A Brief History of Women’s Football

Whilst the world’s male football stars are preparing for the delayed UEFA Euro 2020 to begin imminently, the stars of the women’s football world are looking forward to 6th July 2022, when the finals of the UEFA Women’s Euro 2022 competition begin. In the interim, however, it seems like the perfect time to look back at the history of women’s football, and how far the sport has come.

A Long and Rich History

Whilst the Football Association (FA) in the UK didn’t represent or support women’s football until 1993, its history goes back much further than that. Women have probably been kicking balls about for as long as men have, and at the end of the Victorian era, all-women football teams were attracting huge crowds. In fact, according to the FA, a game in Crouch End, London, in the 1890s was reported to have attracted a 10,000 gate.

During the First World War, when most men were fighting overseas, women’s football really came into its own. During this period more than 900,000 women worked in munitions factories, and a large number of these factories had their own women’s football teams. Women were encouraged to play not only to boost their morale, but also to keep them healthy for the very physical work that factory life entailed. Whilst the FA considered football a game ‘entirely unsuitable for ladies’ that didn’t stop women from playing, or the crowds from gathering!

The Legend of Lily Parr

One of the most popular and successful women’s teams during this period was the Dick, Kerr Ladies, from the factory of the same name. They were based in Preston, Lancashire and at their peak their games were attracting as many as 50,000 supporters (to give this context, the current Chelsea men’s team generally attracts 40,000 spectators per game). Although there was no official national women’s team at this stage, the Dick, Kerr ladies became the unofficial England team: they were recognised wherever they went and treated as national heroes and international celebrities.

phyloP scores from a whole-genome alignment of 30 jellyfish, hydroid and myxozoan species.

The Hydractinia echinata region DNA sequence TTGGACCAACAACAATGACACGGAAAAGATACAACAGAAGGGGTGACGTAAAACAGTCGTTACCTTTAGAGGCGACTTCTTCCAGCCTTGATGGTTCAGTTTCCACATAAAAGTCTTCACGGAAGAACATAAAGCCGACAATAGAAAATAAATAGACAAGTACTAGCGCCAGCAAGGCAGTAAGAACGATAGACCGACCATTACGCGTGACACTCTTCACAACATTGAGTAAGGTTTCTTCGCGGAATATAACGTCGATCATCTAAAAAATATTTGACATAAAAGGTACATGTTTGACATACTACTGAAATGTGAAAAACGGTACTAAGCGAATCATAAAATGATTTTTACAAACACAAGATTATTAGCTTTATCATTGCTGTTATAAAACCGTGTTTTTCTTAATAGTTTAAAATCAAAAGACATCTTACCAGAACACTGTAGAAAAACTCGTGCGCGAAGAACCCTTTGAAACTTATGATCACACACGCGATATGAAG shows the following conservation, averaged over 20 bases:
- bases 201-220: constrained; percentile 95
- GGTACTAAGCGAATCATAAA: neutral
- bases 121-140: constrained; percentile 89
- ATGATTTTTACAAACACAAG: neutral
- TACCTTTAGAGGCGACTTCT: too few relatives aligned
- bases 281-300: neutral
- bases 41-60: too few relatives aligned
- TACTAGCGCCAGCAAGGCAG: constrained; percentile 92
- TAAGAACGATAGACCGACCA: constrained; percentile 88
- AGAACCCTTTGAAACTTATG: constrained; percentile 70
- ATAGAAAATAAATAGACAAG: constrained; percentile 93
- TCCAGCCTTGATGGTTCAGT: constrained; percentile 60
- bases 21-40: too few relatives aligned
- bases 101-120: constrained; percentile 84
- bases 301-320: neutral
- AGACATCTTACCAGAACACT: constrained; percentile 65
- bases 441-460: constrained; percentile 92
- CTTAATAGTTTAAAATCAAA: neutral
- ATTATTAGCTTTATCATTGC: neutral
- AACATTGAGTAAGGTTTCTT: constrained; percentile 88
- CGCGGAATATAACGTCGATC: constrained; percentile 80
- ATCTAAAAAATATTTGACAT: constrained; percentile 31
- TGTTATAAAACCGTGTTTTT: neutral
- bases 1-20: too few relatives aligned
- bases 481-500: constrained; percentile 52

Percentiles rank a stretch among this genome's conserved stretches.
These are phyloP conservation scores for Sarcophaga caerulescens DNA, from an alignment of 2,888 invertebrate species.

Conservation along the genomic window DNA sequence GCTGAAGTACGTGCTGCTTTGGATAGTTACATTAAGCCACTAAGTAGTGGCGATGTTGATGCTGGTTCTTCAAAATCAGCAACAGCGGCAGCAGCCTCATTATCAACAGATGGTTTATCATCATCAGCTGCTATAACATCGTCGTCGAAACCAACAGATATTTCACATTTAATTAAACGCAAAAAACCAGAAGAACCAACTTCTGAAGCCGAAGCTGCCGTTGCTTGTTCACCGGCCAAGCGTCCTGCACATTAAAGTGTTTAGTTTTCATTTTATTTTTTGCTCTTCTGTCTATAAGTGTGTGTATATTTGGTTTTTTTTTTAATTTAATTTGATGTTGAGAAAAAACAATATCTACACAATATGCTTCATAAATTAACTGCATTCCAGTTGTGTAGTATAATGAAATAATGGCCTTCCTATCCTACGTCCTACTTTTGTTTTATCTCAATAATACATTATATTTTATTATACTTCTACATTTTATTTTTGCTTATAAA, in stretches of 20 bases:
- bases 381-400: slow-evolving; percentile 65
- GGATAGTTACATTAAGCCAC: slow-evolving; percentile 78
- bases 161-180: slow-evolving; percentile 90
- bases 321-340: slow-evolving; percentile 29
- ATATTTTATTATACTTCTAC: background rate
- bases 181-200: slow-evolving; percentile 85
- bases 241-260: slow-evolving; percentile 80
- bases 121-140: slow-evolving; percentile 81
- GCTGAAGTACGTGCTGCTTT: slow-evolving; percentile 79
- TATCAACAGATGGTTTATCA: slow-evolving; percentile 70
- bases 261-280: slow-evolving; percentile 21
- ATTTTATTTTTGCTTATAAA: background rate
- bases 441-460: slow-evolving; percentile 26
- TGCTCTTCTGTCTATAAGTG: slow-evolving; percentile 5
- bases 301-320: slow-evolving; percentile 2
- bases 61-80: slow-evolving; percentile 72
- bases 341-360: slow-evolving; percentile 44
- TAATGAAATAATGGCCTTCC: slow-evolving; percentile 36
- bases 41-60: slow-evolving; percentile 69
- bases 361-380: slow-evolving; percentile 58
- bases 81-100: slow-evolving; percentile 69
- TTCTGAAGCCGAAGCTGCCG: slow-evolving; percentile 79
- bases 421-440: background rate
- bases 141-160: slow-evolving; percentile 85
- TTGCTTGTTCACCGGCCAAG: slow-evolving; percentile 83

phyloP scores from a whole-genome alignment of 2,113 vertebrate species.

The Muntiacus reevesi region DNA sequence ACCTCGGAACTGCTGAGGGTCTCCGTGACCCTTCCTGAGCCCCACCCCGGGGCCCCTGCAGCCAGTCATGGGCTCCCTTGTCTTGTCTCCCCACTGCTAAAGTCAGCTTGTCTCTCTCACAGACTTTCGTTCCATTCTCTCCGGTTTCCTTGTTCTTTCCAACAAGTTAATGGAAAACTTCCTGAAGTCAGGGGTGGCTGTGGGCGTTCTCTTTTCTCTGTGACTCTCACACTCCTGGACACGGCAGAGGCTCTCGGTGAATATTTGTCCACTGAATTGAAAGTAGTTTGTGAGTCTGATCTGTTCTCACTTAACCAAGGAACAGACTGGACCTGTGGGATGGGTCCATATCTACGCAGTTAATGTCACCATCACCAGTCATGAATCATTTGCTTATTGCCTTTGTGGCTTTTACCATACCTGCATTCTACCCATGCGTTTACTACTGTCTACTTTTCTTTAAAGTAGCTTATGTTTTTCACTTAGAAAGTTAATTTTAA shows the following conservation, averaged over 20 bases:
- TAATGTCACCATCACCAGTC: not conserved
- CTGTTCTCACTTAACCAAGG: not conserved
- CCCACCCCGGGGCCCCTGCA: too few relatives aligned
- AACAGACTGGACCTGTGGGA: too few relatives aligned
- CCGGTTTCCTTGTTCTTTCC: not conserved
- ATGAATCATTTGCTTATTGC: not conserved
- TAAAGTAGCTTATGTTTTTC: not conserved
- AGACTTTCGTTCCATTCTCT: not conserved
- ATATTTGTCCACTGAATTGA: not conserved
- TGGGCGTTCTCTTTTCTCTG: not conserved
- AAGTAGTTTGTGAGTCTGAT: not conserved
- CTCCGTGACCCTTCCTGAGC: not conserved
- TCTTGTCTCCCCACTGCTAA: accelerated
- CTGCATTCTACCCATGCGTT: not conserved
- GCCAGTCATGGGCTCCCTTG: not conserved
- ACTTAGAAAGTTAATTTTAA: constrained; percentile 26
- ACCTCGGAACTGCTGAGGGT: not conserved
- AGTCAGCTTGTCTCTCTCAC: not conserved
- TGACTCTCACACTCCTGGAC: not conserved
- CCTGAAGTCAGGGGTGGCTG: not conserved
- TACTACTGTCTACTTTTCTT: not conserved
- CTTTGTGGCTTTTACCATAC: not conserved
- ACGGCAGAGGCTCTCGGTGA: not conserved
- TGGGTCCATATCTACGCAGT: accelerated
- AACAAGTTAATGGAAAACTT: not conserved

The stand out star of the team was Lily Parr. She was the first female player to enter the football hall of fame, thanks to her incredible goal scoring record. Lily Parr scored over 1,000 goals during her time on the Dick, Kerr Ladies team. Her kick was so hard that she once broke the goal keepers arm. Though most recognise Bobby Charlton as England’s most prolific goal scorer, in reality it is Lily Parr that holds this record. A local newspaper wrote of Parr in 1920:

“There is probably no greater football prodigy in the whole country. Not only has she speed and excellent ball control, but her admirable physique enables her to brush off challenges from defenders who tackle her. She amazes the crowd wherever she goes by the way she swings the ball clean across the goalmouth to the opposite wing.”

A Ban on Women’s Football

Intimidated by the success of Parr, and the other female football stars of the day, the FA became worried that women’s football had grown too popular; they felt that it might take support (and crucially, money) away from the men’s teams. As a result, on 5 December 1921, the FA effectively banned the sport. They issued a statement announcing that any member club could no longer let women play in their grounds: this effectively relegated women’s football to a ‘hobby sport’ that could only be played in parks.

This ban lasted for almost 50 years, and was not lifted until 1969. At this point the Woman’s Football Association (WFA) was formed and British women were finally allowed to play football both nationally and internationally again. By 1994 the FA took on the administration of the sport (so that male and female football was no longer being operated by separate organizations) and now football is the largest sport (by number of participants) for both girls and women in the UK.

It has never been easy to be a female professional footballer; but now is the time for those years of injustice to finally end, and for women to step out of the shadows and attract the attention from the sporting world that their skill deserves.

©2021 WOMEN'S SOCCER UNITED. All rights reserved.

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